The concept of bipolarity presented by Hagop Akiskal is a good clue for all psychiatrists to find an alternative and effective treatment strategy in patients who might have received a diagnosis of unipolar depression according to classical diagnostic systems. Since nothing should be added to his thorough and well-organized review, I would like to comment on one topic, the other boundary of bipolar disorder, which may be specific to Japan.
Although DSM-IV is generally used in research and education in Japan, many psychiatric experts are still influenced by traditional clinical diagnostic practice. In particular, the traditional diagnosis of "atypische Psychose" (atypical psychosis) still has some impact on clinical practice, especially in the Western part of Japan. The concept of atypical psychosis was proposed by Mitsuda  in Japan based on his hypothesis that there is a genetically different category between schizophrenia and manic-depressive illness. Its conceptual framework was subsequently established by Hatotani  in the 1960s. The Japanese concept of atypical psychoses focuses on the "alteration of consciousness" and the nosological relationship to epilepsy. This concept
1 Laboratory for Molecular Dynamics of Mental Disorders, Brain Science Institute, Riken, Hirosawa 2-1, Wako, Saitama, 351-0198, Japan is close to bouffée délirante (French traditional diagnosis), Degenerationspsychose (according to Kleist), or zykloide Psychosen (according to Leonhard). These categories are characterized by acute onset, phasic course, complete remission between psychotic episodes, and confusion, just like that observed in mild delirium. Needless to say, these characteristics resemble those of bipolar disorder. Although it is true that some patients having these features should be diagnosed as "psychotic disorder not otherwise specified" according to DSM-IV, many other patients having such symptoms can receive a DSM-IV diagnosis of bipolar disorder. However, in the Western part of Japan, patients having psychotic features, catatonic features, or confusion during manic episodes may receive a diagnosis of "atypical psychosis" and no specific DSM-IV diagnosis. When they are diagnosed according to the ICD-10 system, they tend to receive a diagnosis of acute and transient psychotic disorder. In some Japanese psychiatric wards for acute psychotic patients, no patients with bipolar disorder are admitted. On the contrary, many patients with "atypical psychosis" are admitted. This may lead to an under-diagnosis of bipolar disorder, especially the one with catatonic features, in Japan .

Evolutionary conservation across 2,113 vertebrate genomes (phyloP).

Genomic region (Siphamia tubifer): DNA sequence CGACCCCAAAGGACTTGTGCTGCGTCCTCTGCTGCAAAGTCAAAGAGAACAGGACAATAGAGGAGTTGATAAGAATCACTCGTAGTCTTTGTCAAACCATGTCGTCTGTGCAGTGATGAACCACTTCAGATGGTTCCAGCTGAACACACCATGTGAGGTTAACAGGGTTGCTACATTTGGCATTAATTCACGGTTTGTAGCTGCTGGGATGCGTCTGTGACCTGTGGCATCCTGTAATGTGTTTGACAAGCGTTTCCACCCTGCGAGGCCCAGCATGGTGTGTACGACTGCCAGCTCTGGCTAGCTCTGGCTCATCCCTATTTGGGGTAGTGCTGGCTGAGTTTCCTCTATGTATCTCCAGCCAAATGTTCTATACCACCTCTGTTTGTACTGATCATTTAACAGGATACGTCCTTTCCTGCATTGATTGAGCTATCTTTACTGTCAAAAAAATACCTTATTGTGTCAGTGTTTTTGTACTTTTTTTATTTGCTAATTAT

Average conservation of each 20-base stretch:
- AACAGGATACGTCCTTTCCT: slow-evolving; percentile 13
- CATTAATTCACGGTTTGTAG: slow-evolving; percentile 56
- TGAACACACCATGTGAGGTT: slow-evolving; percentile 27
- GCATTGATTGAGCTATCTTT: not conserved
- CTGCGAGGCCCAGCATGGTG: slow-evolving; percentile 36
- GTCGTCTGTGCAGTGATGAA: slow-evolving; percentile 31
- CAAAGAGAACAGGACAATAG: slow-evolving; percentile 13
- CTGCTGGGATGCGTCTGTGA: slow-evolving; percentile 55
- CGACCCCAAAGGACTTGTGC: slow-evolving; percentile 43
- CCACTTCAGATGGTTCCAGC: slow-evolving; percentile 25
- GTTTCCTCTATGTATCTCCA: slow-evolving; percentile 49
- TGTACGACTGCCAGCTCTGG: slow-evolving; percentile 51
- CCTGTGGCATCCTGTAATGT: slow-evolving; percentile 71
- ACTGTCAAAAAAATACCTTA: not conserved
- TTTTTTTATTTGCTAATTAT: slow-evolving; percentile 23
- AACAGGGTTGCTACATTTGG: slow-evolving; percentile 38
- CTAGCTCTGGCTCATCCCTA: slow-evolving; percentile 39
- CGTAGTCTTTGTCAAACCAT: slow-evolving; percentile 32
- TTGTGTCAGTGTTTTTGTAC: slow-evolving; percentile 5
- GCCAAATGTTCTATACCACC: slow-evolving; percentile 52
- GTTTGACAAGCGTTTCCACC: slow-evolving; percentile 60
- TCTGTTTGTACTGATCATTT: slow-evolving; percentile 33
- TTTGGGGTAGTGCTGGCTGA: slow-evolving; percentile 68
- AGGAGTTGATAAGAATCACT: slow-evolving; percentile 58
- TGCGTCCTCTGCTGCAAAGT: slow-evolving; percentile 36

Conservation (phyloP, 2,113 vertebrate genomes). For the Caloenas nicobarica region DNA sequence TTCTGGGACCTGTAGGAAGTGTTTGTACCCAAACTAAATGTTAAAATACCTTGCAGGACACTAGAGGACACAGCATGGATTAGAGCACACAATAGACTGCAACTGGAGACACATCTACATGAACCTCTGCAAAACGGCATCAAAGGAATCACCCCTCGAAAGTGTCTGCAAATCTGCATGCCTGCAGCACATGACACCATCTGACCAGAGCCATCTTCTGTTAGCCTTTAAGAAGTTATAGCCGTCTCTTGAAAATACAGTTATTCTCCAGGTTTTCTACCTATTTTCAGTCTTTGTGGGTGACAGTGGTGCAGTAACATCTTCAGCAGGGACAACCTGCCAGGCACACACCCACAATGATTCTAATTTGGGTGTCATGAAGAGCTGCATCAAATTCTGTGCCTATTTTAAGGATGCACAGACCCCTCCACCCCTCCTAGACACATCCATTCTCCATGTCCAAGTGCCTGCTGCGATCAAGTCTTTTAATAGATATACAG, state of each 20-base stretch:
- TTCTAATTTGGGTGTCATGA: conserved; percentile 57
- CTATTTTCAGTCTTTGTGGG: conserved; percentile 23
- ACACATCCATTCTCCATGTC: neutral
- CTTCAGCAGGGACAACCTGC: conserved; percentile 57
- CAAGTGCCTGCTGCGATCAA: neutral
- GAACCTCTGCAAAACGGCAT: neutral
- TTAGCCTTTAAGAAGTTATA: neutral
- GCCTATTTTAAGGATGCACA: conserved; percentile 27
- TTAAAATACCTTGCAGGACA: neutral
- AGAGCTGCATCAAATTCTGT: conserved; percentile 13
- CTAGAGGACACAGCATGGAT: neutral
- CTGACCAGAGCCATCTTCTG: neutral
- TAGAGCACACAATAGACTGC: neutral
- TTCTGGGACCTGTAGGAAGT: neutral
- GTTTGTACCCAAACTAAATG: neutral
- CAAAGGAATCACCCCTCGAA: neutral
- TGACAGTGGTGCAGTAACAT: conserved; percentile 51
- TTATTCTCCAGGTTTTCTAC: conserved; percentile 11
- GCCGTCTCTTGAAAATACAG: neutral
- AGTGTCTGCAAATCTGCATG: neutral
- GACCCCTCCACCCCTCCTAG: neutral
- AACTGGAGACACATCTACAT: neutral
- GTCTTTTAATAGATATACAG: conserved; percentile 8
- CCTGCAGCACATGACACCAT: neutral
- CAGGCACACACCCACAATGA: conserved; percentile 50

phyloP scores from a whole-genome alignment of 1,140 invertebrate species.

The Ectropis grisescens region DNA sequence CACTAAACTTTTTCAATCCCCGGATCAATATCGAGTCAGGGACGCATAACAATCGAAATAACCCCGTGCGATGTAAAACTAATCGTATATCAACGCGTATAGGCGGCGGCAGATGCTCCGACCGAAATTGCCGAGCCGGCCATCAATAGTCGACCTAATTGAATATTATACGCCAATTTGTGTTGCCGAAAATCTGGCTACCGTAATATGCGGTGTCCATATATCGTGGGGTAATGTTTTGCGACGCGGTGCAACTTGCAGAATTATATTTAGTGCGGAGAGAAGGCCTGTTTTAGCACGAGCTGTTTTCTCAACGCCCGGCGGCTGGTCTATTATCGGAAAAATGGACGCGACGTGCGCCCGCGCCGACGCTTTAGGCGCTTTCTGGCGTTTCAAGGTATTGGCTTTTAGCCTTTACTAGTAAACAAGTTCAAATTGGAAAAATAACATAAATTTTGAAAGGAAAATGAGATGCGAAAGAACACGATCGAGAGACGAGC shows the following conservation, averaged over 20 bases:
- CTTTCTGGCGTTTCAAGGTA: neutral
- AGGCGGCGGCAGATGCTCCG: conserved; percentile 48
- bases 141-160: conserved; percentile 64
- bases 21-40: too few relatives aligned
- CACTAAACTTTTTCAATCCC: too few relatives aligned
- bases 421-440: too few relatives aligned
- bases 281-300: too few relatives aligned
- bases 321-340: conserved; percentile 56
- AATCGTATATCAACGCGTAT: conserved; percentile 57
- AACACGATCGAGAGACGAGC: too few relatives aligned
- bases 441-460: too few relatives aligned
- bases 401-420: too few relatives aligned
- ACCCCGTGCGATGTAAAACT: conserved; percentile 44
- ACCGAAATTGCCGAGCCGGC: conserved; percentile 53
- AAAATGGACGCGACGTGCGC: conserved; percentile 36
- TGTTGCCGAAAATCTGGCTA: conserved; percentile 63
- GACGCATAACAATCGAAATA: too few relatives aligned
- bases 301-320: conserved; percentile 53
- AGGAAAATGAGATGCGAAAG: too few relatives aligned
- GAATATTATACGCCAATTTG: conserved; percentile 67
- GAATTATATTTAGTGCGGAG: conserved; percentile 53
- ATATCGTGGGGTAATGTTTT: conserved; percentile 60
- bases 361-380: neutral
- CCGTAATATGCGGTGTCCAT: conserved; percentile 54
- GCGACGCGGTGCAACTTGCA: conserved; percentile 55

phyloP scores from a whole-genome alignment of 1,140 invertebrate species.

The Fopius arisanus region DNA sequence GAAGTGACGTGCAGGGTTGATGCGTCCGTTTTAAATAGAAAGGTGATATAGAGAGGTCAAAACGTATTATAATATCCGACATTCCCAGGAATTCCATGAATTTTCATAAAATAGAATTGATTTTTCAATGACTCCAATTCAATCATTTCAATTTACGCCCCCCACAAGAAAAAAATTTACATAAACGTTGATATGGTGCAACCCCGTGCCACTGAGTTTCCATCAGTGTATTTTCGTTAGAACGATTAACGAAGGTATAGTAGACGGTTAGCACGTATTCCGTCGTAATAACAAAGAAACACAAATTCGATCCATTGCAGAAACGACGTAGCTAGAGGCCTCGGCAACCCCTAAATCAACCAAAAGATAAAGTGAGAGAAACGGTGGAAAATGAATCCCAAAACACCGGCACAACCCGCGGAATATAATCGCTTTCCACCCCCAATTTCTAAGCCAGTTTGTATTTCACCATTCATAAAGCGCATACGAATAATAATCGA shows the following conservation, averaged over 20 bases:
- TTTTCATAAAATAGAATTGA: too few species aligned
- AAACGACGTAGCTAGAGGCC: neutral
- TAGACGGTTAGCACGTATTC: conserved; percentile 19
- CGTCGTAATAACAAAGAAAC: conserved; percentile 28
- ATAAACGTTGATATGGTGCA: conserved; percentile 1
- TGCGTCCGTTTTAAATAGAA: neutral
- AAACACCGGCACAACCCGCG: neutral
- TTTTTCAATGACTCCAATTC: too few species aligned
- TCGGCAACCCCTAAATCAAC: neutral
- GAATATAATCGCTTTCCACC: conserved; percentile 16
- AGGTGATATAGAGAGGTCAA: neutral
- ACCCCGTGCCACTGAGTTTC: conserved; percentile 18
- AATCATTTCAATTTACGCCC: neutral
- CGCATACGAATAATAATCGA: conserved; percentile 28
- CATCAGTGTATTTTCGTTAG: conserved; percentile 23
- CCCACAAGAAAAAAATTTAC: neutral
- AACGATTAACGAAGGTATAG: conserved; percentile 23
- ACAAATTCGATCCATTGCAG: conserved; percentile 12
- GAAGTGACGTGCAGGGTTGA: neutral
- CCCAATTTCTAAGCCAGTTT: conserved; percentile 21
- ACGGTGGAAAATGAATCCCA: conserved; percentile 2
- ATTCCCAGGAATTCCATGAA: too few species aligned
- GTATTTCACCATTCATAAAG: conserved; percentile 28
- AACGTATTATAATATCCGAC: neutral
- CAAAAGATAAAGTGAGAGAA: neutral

The concept of atypical psychosis led to important clinical achievements in Japan, such as prophylactic treatment with thyroid hormone, and prediction of good prognosis of acute psychotic episodes based on their symptomatology. However, the inter-rater reliability for this diagnosis was much lower than that for schizophrenia and bipolar disorder [4, 5]. If this diagnosis is overused, it can cause confusion in clinical practice.
However, it is also true that some patients have recurrent psychotic episodes that cannot be diagnosed as bipolar or as schizophreniform disorder, because they do not have any signs of mania or depression, or delusions and hallucinations. The diagnostic classification of these cases should be studied further.
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Bipolar is a condition that wreaks havoc on those that it affects. If you suffer from Bipolar, chances are that your family suffers right with you. No matter if you are that family member trying to learn to cope or you are the person that has been diagnosed, there is hope out there.